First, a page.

Sessions bowed out of any involvement in those probes because of his failure during his confirmation hearings to disclose his contacts with Russian Ambassador Sergey Kislyak, saying he "did not have communications with the Russians."
Deputy Attorney General Rod Rosenstein currently oversees the investigation into Russian meddling during the election due to Sessions' recusal. He appointed special counsel Robert Mueller to lead the probe, which Trump has increasingly railed against in public.
The Justice Department declined CNBC's request for comment.
Republicans in both the Senate and the House of Representatives have argued Trump may not be able to find a replacement for Sessions.
Sen. Susan Collins, R-Maine, said last week, "I don't see the president being able to get someone else confirmed" if he fired Sessions.
She made the comments shortly after an excerpt had aired from Trump's Fox News interview, in which the president again griped about Sessions' recusal. He "took the job and then he said, 'I'm going to recuse myself,'" Trump said. "I said, What kind of a man is this?'"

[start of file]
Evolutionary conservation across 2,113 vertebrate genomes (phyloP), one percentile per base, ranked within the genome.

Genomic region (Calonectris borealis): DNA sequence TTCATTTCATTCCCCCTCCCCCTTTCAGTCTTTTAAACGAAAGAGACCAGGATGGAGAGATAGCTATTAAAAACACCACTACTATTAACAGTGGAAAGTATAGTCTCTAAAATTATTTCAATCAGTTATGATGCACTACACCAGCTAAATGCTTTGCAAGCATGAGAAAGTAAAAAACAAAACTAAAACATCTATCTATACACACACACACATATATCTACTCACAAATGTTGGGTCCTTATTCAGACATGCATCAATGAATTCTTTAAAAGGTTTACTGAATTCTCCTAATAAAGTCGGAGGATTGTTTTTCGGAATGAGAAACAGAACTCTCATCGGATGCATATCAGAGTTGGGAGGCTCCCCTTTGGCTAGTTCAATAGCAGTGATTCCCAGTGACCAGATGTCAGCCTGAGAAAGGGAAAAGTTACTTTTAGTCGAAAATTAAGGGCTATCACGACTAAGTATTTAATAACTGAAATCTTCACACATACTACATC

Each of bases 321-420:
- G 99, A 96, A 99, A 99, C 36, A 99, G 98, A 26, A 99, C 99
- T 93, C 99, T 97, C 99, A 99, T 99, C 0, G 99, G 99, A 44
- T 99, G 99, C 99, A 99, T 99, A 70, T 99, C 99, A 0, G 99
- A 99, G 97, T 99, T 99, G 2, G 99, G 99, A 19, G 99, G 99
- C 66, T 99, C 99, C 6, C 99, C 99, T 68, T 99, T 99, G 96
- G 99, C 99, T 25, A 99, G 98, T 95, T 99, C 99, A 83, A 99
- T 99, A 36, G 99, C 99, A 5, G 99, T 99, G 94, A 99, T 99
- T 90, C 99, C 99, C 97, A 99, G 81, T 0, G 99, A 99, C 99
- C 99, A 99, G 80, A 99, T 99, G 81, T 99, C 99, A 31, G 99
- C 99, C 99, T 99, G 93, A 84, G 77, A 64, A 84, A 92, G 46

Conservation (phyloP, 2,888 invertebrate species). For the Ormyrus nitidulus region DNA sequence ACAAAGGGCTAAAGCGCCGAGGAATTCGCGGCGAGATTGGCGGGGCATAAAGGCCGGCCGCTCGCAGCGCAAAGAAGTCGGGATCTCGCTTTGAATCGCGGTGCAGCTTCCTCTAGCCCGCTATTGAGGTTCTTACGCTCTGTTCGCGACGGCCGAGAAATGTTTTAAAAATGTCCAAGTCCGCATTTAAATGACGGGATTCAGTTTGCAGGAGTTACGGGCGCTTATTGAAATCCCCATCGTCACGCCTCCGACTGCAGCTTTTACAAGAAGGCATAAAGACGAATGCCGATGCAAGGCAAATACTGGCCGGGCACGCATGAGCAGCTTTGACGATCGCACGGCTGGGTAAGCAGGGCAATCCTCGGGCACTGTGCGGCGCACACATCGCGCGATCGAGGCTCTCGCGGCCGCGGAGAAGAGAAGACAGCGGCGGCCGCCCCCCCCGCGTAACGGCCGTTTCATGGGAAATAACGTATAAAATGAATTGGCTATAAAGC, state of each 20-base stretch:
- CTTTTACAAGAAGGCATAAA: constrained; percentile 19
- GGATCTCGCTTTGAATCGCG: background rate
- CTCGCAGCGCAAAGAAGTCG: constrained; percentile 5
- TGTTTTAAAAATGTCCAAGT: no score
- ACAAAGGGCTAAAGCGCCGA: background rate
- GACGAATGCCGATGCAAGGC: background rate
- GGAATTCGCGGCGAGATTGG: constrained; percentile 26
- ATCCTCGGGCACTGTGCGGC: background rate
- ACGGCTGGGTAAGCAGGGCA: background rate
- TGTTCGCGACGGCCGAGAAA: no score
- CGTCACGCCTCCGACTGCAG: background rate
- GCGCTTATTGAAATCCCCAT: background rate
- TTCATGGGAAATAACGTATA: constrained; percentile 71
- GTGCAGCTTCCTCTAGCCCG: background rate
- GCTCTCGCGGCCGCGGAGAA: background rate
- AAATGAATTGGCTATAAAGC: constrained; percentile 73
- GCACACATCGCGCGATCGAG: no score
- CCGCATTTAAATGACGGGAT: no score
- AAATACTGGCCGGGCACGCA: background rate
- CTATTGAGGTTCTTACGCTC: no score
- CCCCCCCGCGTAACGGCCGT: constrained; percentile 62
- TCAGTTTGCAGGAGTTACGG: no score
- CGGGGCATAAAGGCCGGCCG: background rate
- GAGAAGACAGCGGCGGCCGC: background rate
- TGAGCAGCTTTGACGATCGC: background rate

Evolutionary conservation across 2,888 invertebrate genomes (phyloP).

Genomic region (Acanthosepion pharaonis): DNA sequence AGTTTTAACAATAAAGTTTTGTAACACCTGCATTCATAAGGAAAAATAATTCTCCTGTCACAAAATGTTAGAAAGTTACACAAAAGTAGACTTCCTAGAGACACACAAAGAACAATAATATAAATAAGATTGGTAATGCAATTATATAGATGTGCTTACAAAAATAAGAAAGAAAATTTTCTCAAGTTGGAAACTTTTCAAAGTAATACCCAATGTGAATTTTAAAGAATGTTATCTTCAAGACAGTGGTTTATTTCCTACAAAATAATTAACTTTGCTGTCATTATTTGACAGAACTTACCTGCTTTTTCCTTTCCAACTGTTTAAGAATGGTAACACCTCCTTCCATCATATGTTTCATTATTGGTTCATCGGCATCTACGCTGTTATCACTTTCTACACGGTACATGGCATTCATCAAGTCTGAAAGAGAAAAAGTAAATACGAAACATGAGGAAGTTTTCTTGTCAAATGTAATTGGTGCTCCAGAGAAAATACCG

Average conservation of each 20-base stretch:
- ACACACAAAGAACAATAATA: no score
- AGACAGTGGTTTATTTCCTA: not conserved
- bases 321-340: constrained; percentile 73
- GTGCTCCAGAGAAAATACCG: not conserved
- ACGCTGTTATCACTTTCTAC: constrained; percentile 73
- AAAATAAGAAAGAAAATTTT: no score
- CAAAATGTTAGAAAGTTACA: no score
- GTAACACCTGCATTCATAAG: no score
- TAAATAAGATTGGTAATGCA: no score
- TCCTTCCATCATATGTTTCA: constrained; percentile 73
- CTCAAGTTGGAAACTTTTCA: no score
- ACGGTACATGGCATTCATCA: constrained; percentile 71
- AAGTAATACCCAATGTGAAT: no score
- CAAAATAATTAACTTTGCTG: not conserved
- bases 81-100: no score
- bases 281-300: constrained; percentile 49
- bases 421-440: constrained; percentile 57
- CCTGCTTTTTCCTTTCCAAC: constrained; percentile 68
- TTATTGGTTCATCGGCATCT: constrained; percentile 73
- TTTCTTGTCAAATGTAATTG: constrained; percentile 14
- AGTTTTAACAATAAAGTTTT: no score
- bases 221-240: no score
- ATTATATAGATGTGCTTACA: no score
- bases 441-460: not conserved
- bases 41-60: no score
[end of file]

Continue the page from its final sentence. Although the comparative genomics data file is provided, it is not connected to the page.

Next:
Without explicitly calling out Trump, Sessions fired back against the president in a statement released shortly after the interview aired.
"While I am Attorney General, the actions of the Department of Justice will not be improperly influenced by political considerations," Sessions said.
Senate Majority Leader Mitch McConnell, R-Ky., has also come to Sessions' defense, telling reporters on Tuesday that he has "total confidence" in Sessions.
contributed to this report.